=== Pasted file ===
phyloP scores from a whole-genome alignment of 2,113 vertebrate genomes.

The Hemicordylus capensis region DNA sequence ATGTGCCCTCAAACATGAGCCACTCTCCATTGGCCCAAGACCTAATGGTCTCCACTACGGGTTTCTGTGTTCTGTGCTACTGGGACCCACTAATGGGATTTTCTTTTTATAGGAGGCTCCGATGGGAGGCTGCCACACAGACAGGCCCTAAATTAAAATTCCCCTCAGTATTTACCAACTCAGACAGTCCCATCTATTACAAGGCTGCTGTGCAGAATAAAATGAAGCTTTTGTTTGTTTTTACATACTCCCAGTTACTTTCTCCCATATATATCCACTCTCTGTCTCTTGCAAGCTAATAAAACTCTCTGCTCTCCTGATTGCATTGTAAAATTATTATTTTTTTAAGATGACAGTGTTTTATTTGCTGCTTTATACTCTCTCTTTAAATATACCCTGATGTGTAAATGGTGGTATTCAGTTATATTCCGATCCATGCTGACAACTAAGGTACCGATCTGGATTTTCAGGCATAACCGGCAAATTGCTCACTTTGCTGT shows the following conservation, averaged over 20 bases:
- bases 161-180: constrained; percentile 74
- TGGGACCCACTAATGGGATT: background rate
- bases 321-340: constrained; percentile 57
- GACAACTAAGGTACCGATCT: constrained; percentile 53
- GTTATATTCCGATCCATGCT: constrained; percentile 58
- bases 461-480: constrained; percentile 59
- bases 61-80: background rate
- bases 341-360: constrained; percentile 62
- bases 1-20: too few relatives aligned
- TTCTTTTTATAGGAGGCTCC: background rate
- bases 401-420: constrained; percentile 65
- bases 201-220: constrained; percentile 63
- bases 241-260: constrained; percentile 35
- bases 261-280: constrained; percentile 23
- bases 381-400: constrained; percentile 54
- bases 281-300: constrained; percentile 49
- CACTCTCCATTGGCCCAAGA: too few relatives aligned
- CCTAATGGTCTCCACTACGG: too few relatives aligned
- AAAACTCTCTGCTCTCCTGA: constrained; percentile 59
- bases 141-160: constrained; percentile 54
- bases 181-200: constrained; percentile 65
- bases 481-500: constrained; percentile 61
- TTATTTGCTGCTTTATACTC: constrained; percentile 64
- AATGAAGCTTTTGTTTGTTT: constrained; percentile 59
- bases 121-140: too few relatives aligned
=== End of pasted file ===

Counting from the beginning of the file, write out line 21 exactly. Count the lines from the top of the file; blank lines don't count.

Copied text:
- AAAACTCTCTGCTCTCCTGA: constrained; percentile 59